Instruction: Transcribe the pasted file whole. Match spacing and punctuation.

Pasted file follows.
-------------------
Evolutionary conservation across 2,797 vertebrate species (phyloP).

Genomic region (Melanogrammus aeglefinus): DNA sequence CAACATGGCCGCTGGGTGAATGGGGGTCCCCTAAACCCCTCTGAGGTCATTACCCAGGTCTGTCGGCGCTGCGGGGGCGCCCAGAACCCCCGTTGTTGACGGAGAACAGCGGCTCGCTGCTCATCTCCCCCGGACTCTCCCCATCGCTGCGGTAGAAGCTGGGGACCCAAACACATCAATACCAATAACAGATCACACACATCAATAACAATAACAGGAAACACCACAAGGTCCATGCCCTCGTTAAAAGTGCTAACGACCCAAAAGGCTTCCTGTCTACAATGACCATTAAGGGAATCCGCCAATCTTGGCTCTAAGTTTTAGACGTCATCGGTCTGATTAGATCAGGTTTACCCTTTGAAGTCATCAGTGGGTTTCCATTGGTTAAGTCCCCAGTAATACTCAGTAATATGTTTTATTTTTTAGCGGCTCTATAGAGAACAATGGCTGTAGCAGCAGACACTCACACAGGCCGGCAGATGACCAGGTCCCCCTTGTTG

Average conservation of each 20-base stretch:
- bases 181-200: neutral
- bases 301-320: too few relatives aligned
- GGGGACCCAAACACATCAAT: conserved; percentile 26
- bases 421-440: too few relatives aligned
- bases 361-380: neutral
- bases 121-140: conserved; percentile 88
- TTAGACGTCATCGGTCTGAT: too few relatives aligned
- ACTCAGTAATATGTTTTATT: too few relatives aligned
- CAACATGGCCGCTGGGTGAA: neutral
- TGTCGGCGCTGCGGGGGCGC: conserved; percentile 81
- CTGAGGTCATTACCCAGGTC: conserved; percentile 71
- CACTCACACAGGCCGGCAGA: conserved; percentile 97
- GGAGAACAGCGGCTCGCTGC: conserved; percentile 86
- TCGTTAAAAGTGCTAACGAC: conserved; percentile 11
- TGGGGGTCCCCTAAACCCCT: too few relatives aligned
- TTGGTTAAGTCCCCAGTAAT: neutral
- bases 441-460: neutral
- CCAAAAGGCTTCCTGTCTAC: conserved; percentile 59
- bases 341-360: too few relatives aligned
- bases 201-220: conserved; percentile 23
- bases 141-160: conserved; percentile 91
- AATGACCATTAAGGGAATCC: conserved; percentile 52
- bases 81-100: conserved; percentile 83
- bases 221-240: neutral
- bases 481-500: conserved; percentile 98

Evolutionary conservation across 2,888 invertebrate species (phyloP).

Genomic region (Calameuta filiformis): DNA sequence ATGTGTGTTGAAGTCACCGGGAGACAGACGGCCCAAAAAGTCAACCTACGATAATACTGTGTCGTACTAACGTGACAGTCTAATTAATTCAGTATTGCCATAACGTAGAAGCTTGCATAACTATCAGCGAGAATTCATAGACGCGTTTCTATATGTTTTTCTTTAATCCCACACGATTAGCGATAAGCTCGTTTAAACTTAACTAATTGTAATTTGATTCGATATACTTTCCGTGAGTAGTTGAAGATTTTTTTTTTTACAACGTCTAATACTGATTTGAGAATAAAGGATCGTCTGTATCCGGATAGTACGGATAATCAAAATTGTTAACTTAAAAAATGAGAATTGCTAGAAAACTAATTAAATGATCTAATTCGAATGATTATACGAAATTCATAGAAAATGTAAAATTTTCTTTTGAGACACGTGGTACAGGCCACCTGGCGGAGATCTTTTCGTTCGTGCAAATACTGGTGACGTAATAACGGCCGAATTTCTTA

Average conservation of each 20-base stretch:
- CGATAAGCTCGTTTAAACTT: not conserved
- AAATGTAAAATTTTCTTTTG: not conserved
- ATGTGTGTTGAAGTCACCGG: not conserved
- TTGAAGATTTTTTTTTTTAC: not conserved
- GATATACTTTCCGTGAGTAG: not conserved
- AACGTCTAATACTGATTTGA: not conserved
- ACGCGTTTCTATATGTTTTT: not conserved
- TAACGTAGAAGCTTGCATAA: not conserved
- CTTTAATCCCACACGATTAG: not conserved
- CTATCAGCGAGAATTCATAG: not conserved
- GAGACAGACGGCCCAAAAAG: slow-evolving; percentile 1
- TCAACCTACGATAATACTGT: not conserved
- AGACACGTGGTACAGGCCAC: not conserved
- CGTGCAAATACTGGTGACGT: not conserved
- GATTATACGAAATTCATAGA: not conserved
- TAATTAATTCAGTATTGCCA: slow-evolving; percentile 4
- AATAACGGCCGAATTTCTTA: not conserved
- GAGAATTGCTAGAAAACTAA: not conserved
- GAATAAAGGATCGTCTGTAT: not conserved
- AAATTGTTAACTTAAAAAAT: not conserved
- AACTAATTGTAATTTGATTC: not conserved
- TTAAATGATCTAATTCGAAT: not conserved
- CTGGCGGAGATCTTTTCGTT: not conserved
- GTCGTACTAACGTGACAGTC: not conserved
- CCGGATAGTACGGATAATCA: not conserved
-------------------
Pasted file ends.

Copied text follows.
Evolutionary conservation across 2,797 vertebrate species (phyloP).

Genomic region (Melanogrammus aeglefinus): DNA sequence CAACATGGCCGCTGGGTGAATGGGGGTCCCCTAAACCCCTCTGAGGTCATTACCCAGGTCTGTCGGCGCTGCGGGGGCGCCCAGAACCCCCGTTGTTGACGGAGAACAGCGGCTCGCTGCTCATCTCCCCCGGACTCTCCCCATCGCTGCGGTAGAAGCTGGGGACCCAAACACATCAATACCAATAACAGATCACACACATCAATAACAATAACAGGAAACACCACAAGGTCCATGCCCTCGTTAAAAGTGCTAACGACCCAAAAGGCTTCCTGTCTACAATGACCATTAAGGGAATCCGCCAATCTTGGCTCTAAGTTTTAGACGTCATCGGTCTGATTAGATCAGGTTTACCCTTTGAAGTCATCAGTGGGTTTCCATTGGTTAAGTCCCCAGTAATACTCAGTAATATGTTTTATTTTTTAGCGGCTCTATAGAGAACAATGGCTGTAGCAGCAGACACTCACACAGGCCGGCAGATGACCAGGTCCCCCTTGTTG

Average conservation of each 20-base stretch:
- bases 181-200: neutral
- bases 301-320: too few relatives aligned
- GGGGACCCAAACACATCAAT: conserved; percentile 26
- bases 421-440: too few relatives aligned
- bases 361-380: neutral
- bases 121-140: conserved; percentile 88
- TTAGACGTCATCGGTCTGAT: too few relatives aligned
- ACTCAGTAATATGTTTTATT: too few relatives aligned
- CAACATGGCCGCTGGGTGAA: neutral
- TGTCGGCGCTGCGGGGGCGC: conserved; percentile 81
- CTGAGGTCATTACCCAGGTC: conserved; percentile 71
- CACTCACACAGGCCGGCAGA: conserved; percentile 97
- GGAGAACAGCGGCTCGCTGC: conserved; percentile 86
- TCGTTAAAAGTGCTAACGAC: conserved; percentile 11
- TGGGGGTCCCCTAAACCCCT: too few relatives aligned
- TTGGTTAAGTCCCCAGTAAT: neutral
- bases 441-460: neutral
- CCAAAAGGCTTCCTGTCTAC: conserved; percentile 59
- bases 341-360: too few relatives aligned
- bases 201-220: conserved; percentile 23
- bases 141-160: conserved; percentile 91
- AATGACCATTAAGGGAATCC: conserved; percentile 52
- bases 81-100: conserved; percentile 83
- bases 221-240: neutral
- bases 481-500: conserved; percentile 98

Evolutionary conservation across 2,888 invertebrate species (phyloP).

Genomic region (Calameuta filiformis): DNA sequence ATGTGTGTTGAAGTCACCGGGAGACAGACGGCCCAAAAAGTCAACCTACGATAATACTGTGTCGTACTAACGTGACAGTCTAATTAATTCAGTATTGCCATAACGTAGAAGCTTGCATAACTATCAGCGAGAATTCATAGACGCGTTTCTATATGTTTTTCTTTAATCCCACACGATTAGCGATAAGCTCGTTTAAACTTAACTAATTGTAATTTGATTCGATATACTTTCCGTGAGTAGTTGAAGATTTTTTTTTTTACAACGTCTAATACTGATTTGAGAATAAAGGATCGTCTGTATCCGGATAGTACGGATAATCAAAATTGTTAACTTAAAAAATGAGAATTGCTAGAAAACTAATTAAATGATCTAATTCGAATGATTATACGAAATTCATAGAAAATGTAAAATTTTCTTTTGAGACACGTGGTACAGGCCACCTGGCGGAGATCTTTTCGTTCGTGCAAATACTGGTGACGTAATAACGGCCGAATTTCTTA

Average conservation of each 20-base stretch:
- CGATAAGCTCGTTTAAACTT: not conserved
- AAATGTAAAATTTTCTTTTG: not conserved
- ATGTGTGTTGAAGTCACCGG: not conserved
- TTGAAGATTTTTTTTTTTAC: not conserved
- GATATACTTTCCGTGAGTAG: not conserved
- AACGTCTAATACTGATTTGA: not conserved
- ACGCGTTTCTATATGTTTTT: not conserved
- TAACGTAGAAGCTTGCATAA: not conserved
- CTTTAATCCCACACGATTAG: not conserved
- CTATCAGCGAGAATTCATAG: not conserved
- GAGACAGACGGCCCAAAAAG: slow-evolving; percentile 1
- TCAACCTACGATAATACTGT: not conserved
- AGACACGTGGTACAGGCCAC: not conserved
- CGTGCAAATACTGGTGACGT: not conserved
- GATTATACGAAATTCATAGA: not conserved
- TAATTAATTCAGTATTGCCA: slow-evolving; percentile 4
- AATAACGGCCGAATTTCTTA: not conserved
- GAGAATTGCTAGAAAACTAA: not conserved
- GAATAAAGGATCGTCTGTAT: not conserved
- AAATTGTTAACTTAAAAAAT: not conserved
- AACTAATTGTAATTTGATTC: not conserved
- TTAAATGATCTAATTCGAAT: not conserved
- CTGGCGGAGATCTTTTCGTT: not conserved
- GTCGTACTAACGTGACAGTC: not conserved
- CCGGATAGTACGGATAATCA: not conserved